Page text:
No legal presentation is ever like another.
Sometimes we handle dry, complicated intellectual property matters; other times, emotional personal injury cases.
But I have learned in many years of making slides for all kinds of hearings and audiences that there are a few important steps to making sure your slides have the weight and power they deserve.
1. Don’t Be Generic
Ugh. You know that jurors have seen a standard-issue template like this one a bazillion times.
When using generic templates with little personality, you risk losing your audience’s attention. Instead, try some simple customization and color to make them stand out and hold attention. Some simple customization including curved edges, color contrast, gradients, and better fonts for more readable slides.
…Don’t Worry, You Can Still Print Them
I know what you may be thinking- if you’re worried about printing slides with a dark background, PowerPoint does let you print in pure black & white, which is great for markups and saves on toner.
2. Make Images That Stand Out
If you’re not sure whether to go with a dark or light background, consider your content. For example, photos stand out more on a dark background.
In a bright room, text tends to be easier to read on a light background.
And if your content varies throughout the presentation and includes both text and images, consider using what I call an “accent box” – basically a block of white on a darker background – but only on the text-heavy slides.
3. It Starts With a Great Title
Another important consideration for templates is the slide title. Aligning titles to the left margin ensures that they will start in the same spot every time, which makes them much easier to follow for readers than center aligning. Try to keep titles on one line, but if you must go onto a second line, make sure the top line is shorter than the bottom. Putting a soft return (shift+return) where you want the title to break onto the next line makes a big difference in readability.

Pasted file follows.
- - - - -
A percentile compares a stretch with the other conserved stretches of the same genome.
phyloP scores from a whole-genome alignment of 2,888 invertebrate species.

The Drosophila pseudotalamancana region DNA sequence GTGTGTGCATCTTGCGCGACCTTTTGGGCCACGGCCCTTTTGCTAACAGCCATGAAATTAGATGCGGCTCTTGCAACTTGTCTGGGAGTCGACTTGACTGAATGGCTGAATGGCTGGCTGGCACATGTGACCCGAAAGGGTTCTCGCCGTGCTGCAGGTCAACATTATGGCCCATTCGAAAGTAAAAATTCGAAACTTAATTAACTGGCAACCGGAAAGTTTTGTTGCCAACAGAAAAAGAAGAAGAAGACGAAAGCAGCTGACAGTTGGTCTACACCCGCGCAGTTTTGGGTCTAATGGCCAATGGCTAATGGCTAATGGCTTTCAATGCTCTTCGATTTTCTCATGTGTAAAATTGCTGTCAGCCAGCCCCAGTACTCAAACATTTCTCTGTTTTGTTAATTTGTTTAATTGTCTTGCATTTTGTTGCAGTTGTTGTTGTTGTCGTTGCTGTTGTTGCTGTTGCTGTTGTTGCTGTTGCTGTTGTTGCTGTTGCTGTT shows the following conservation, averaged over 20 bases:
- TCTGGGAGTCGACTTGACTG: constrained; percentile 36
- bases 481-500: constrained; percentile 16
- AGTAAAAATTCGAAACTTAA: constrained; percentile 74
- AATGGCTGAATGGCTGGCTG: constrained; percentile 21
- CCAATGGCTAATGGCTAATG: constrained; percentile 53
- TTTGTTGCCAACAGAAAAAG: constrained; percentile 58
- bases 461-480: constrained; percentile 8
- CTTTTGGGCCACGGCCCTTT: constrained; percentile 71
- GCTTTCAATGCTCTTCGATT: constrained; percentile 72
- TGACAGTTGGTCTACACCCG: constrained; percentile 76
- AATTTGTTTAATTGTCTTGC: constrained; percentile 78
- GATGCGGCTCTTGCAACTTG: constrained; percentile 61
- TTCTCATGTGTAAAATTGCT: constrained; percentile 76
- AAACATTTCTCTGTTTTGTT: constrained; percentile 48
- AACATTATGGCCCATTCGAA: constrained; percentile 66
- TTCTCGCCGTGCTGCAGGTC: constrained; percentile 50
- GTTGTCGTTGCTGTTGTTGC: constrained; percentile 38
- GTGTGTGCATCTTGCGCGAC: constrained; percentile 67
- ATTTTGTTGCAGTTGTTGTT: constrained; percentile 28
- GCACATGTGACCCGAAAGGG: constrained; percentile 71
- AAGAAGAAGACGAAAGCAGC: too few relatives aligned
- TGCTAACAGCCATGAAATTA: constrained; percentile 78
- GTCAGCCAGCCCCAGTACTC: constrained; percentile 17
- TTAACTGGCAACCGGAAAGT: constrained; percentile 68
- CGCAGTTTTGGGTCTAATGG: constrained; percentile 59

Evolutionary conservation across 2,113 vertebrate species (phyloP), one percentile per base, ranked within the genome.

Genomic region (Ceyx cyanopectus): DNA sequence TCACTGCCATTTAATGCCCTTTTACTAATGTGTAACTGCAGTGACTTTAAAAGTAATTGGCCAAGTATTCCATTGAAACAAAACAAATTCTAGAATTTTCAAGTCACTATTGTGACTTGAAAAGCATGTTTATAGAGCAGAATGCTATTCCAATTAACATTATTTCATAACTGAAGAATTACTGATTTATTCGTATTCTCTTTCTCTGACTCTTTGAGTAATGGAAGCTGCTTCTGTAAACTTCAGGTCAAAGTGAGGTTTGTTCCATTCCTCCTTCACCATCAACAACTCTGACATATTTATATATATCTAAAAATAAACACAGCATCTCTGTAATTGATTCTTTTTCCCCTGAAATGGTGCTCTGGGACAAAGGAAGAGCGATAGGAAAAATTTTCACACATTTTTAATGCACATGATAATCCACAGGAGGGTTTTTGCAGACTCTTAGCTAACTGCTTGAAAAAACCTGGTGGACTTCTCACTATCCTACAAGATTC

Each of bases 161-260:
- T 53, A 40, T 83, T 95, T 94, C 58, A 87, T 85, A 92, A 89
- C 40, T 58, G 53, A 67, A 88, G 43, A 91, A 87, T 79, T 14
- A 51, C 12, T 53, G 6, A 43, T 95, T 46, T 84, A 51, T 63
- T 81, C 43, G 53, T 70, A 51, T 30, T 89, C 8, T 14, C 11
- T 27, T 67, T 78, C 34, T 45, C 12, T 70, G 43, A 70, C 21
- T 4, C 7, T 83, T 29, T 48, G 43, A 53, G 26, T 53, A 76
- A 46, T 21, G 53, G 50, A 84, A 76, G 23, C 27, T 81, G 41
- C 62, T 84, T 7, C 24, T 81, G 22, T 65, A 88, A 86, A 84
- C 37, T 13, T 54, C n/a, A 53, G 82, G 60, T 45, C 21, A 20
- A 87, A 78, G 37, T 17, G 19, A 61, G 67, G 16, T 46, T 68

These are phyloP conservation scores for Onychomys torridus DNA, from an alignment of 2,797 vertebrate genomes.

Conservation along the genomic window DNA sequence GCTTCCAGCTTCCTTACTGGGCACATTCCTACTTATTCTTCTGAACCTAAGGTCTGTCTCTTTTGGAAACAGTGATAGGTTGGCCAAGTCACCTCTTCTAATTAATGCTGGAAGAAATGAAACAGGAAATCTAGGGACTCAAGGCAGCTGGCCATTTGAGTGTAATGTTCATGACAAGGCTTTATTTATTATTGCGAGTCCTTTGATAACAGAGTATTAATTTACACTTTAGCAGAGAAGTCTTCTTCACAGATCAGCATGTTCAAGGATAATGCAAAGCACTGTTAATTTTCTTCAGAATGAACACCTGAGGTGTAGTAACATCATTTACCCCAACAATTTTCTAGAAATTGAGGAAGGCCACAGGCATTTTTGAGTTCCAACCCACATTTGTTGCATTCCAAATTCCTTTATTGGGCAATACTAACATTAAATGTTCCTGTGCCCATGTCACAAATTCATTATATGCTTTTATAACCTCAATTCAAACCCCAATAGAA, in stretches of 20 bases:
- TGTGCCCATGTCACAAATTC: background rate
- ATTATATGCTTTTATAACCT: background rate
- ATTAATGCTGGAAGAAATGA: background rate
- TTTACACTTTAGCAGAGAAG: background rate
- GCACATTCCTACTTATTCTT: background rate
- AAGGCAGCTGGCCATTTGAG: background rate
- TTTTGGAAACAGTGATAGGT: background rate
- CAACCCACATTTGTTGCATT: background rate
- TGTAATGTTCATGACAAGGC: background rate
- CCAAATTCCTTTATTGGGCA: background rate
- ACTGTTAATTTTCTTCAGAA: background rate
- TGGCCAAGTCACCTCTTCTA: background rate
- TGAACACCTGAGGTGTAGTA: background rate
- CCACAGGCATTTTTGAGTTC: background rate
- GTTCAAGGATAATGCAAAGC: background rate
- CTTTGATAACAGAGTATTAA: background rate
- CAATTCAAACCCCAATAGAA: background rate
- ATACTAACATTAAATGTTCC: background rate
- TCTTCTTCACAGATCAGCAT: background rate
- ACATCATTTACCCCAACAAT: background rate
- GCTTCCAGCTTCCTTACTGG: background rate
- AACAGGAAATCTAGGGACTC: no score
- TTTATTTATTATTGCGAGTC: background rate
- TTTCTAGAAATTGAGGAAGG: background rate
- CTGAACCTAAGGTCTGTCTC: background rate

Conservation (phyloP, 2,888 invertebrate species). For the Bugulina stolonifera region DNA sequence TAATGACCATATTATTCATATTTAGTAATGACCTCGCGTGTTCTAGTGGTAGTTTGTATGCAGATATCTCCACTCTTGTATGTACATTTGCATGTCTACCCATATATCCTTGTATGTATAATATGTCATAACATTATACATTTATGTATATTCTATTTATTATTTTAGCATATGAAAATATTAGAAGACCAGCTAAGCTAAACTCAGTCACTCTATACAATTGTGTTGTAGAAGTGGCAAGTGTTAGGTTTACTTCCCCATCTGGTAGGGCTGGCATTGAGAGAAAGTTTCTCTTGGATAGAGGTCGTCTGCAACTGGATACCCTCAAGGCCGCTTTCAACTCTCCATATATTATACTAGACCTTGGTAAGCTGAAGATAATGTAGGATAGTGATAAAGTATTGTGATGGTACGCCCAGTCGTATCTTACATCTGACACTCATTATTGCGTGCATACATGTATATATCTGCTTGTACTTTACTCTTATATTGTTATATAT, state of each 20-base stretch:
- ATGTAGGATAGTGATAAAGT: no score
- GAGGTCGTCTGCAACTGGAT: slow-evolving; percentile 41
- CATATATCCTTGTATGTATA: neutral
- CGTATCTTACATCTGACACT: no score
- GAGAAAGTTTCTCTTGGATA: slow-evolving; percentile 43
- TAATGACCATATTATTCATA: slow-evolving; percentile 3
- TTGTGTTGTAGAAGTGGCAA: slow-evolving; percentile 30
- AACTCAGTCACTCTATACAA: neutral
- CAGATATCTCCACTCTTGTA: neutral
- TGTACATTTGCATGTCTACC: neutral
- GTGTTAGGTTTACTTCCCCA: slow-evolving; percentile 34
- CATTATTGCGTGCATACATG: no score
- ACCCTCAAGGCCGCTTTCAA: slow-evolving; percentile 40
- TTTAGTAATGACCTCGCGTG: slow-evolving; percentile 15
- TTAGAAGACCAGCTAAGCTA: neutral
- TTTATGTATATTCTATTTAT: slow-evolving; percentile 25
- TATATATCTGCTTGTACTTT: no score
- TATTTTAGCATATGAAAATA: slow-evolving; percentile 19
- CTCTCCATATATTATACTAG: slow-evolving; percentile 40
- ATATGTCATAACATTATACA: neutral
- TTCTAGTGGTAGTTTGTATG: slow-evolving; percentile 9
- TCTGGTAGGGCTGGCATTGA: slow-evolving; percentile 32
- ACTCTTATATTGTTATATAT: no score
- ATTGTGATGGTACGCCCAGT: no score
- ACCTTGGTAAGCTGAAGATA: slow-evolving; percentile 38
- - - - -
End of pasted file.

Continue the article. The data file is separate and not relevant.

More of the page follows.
4. Better Typography = More Readable
A presentation full of text slides can definitely get boring for audiences. But even the best presenters need the occasional bulleted list slide.
To keep your bullet point slides readable, be as concise as possible. One line per bullet is preferable, but if you must go onto two lines, it helps to have proper line spacing (leading) set up so that your ideas do not blur into a mass of text. Also be sure to avoid leaving a single word on the second line (we call that a widow).
Keep your font size large enough to read, but not too large. A good rule to follow is 46-52 characters per line (1.5 to 2 full alphabets). If you only have a couple bullet slides, consider using icons instead of plain circle or square bullets for additional visual impact.
5. No More Boring Icons and Stock Photos!
If you are struggling to find imagery for your presentation, don’t default to using cheesy clipart! Websites like thenounproject.com, compfight.com, www.flickr.com/creativecommons, and brandsoftheworld.com can help you find great icons, stock photos and logos without licensing fees (pay attention to licensing, some icons and photos may require attribution).
6. Test the Equipment
Our last, but perhaps most important tip – take a test run. It’s devastating to slave away on a presentation only to see it completely washed out and unreadable on the courtroom projector. Try to get into the courtroom during set up to test your slides on the equipment that will be used during your presentation.
If you can’t use the actual machine, test it on the worst projector or monitor you can find, just to be safe. This is especially true if your usual computer has a high quality monitor. I work on a Macbook and there is always a big difference between what I see on screen and what will be seen on a typical projector screen.
Most of these are simple tips, but taken together, they deliver professional, polished presentations that make sure your audience hears what you’re trying to tell them. And, as discussed last week, there is a science to making your content memorable.